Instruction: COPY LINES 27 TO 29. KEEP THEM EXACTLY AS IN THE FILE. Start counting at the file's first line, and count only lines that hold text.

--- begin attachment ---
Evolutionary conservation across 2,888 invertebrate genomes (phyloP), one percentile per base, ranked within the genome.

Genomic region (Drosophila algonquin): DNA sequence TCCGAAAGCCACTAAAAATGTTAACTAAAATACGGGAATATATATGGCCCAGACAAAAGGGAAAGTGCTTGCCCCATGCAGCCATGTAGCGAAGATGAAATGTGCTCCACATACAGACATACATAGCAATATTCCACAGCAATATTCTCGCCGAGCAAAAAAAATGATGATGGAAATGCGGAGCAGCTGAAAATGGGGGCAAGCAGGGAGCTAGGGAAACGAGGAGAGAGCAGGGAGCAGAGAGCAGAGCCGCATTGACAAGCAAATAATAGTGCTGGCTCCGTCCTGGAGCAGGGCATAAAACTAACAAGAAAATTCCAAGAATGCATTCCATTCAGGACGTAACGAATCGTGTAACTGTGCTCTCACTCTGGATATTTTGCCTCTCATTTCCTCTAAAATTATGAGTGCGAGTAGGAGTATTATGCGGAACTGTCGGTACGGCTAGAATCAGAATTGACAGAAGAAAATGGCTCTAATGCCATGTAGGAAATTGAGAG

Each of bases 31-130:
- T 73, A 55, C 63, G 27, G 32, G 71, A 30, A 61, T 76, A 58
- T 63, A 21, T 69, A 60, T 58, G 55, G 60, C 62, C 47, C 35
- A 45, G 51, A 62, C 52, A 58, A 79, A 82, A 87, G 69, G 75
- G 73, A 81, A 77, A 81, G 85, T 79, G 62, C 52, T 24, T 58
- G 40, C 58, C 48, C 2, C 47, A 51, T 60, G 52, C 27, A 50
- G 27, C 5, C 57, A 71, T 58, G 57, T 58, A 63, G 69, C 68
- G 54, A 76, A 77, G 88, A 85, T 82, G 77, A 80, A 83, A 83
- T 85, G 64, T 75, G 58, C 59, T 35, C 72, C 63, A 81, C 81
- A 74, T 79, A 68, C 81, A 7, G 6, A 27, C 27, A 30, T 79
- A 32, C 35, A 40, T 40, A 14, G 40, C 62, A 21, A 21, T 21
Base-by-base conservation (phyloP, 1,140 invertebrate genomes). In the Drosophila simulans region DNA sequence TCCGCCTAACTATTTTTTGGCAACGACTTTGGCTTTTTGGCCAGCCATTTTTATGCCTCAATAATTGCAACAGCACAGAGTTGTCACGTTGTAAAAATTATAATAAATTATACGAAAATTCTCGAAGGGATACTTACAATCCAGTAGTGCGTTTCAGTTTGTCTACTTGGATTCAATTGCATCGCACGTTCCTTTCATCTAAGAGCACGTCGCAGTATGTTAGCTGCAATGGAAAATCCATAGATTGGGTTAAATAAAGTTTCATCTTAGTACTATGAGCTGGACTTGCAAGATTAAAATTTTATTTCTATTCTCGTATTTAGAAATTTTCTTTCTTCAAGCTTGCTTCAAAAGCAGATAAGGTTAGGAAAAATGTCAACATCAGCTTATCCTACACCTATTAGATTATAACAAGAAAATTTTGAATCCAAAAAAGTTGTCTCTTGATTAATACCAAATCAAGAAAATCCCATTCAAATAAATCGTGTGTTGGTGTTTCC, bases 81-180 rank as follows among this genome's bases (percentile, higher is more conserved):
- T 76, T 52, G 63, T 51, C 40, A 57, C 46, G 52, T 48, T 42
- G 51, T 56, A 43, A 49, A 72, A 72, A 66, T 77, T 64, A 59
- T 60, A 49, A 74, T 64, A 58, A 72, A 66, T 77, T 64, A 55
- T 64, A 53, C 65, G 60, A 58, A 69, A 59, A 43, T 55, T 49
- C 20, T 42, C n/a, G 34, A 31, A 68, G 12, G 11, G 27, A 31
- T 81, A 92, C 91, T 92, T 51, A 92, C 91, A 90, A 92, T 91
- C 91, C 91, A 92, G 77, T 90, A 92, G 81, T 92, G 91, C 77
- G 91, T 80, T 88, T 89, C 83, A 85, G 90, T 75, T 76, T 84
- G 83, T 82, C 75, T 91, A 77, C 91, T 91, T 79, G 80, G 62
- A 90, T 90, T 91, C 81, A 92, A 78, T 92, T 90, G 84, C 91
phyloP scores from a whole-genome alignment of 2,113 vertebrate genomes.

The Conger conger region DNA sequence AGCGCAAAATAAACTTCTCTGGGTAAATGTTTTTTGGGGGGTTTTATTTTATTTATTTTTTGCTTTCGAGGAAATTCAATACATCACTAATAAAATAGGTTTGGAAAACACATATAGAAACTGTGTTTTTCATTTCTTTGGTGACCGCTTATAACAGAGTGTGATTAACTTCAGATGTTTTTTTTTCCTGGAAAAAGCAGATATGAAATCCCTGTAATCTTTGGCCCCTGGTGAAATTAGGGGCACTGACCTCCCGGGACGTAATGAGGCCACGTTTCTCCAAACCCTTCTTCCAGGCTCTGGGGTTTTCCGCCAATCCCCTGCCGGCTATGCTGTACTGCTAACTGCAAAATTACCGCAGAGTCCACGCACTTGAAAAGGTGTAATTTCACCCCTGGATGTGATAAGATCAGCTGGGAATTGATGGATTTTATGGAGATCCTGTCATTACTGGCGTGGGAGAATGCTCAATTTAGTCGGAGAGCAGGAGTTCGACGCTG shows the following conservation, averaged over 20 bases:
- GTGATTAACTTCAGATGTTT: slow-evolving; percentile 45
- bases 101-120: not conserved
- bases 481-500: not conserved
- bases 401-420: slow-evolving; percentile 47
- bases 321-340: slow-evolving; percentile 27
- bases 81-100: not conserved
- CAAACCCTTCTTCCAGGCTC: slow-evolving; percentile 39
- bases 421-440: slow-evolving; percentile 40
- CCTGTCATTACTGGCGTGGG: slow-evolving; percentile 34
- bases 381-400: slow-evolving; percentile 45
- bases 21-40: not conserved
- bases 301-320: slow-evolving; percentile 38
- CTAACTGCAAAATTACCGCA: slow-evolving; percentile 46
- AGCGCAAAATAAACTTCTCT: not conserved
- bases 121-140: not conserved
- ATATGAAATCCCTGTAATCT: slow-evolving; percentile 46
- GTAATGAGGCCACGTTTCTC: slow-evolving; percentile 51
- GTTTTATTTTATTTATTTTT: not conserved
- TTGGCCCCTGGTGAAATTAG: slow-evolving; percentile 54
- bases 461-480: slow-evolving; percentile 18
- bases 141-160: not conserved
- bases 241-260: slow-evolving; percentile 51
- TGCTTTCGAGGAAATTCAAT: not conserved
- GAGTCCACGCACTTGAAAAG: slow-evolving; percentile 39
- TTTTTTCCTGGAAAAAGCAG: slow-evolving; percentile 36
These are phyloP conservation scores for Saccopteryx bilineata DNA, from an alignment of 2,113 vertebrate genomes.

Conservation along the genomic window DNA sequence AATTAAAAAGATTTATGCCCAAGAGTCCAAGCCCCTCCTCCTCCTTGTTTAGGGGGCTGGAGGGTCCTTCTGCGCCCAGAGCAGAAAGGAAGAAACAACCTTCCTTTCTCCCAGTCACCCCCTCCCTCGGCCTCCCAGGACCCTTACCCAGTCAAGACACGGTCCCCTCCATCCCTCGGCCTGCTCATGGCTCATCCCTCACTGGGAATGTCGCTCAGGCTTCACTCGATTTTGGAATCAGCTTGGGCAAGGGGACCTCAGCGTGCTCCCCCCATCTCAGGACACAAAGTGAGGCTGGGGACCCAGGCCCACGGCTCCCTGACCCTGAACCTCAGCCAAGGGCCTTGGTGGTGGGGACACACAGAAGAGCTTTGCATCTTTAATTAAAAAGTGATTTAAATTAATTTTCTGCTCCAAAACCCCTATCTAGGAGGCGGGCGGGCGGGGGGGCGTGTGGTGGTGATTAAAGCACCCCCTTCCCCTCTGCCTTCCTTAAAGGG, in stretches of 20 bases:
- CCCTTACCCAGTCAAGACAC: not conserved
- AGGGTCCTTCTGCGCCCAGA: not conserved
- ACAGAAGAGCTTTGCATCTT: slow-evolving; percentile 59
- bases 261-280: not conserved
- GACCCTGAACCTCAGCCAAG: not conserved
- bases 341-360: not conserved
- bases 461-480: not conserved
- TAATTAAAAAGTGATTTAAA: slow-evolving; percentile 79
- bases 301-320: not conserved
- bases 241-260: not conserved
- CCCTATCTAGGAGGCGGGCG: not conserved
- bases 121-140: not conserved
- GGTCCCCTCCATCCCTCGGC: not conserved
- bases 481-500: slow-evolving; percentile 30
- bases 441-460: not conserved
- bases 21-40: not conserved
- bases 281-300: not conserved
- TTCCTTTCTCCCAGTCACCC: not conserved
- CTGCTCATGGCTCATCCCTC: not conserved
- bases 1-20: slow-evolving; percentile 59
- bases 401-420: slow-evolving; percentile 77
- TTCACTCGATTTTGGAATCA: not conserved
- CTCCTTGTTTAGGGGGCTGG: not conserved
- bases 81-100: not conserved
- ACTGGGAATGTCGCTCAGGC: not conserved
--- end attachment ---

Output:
- GTGATTAACTTCAGATGTTT: slow-evolving; percentile 45
- bases 101-120: not conserved
- bases 481-500: not conserved